As an amalgam of candid autobiography, teenage homosexual guide, indictment of homophobes and eloquent plea not only for tolerance but for acceptance of homosexuality, this highly personal “meditation-manifesto” by gay poet and literary critic Bawer ( Diminishing Fictions ) provides a much-needed historical and moral perspective on the problems faced especially by gay men. Highly visible Gay Pride members of a sex-dominated, politically active subculture, the author contends, are not representative of the varied mainstream, seen here as a mostly silent, gay population now subject, especially in the military, to a “don’t ask, don’t tell” policy. Bawer further charges that it is largely anti-gay prejudice that defines gays as a group. He deplores misleading negative images that brand homosexuals as AIDS-prone, physically or mentally ill, promiscuous and drug-addicted. The best (and last) chapter treats the need for homosexual self-recognition and the dangers of denial.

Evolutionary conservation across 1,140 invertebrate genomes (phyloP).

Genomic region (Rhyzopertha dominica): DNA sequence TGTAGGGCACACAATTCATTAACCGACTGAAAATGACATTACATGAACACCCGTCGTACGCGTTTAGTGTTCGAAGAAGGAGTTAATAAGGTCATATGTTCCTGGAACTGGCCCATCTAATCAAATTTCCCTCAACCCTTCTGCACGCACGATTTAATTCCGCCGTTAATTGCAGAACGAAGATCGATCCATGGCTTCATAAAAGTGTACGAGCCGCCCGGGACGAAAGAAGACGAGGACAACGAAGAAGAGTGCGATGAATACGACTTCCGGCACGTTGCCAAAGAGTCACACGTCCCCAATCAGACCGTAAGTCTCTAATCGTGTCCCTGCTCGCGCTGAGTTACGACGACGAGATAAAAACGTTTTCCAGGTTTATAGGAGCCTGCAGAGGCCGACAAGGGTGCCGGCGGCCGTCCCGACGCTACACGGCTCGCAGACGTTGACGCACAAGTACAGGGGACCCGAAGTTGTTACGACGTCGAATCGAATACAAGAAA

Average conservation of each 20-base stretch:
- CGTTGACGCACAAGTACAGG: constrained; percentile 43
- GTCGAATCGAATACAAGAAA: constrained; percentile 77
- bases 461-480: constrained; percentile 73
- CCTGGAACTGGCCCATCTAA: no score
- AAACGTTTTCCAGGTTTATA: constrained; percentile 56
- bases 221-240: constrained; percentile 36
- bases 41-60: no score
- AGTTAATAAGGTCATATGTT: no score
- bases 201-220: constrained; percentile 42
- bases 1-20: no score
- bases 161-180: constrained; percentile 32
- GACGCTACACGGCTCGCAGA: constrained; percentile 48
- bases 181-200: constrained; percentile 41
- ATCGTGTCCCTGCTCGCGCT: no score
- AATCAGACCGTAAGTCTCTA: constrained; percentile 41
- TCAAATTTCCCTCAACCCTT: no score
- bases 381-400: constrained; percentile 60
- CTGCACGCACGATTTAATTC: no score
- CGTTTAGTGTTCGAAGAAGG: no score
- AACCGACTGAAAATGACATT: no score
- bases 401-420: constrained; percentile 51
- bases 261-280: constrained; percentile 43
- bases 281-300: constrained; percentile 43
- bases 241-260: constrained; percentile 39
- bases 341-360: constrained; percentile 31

|Library Cross Reference||305.38 BAW|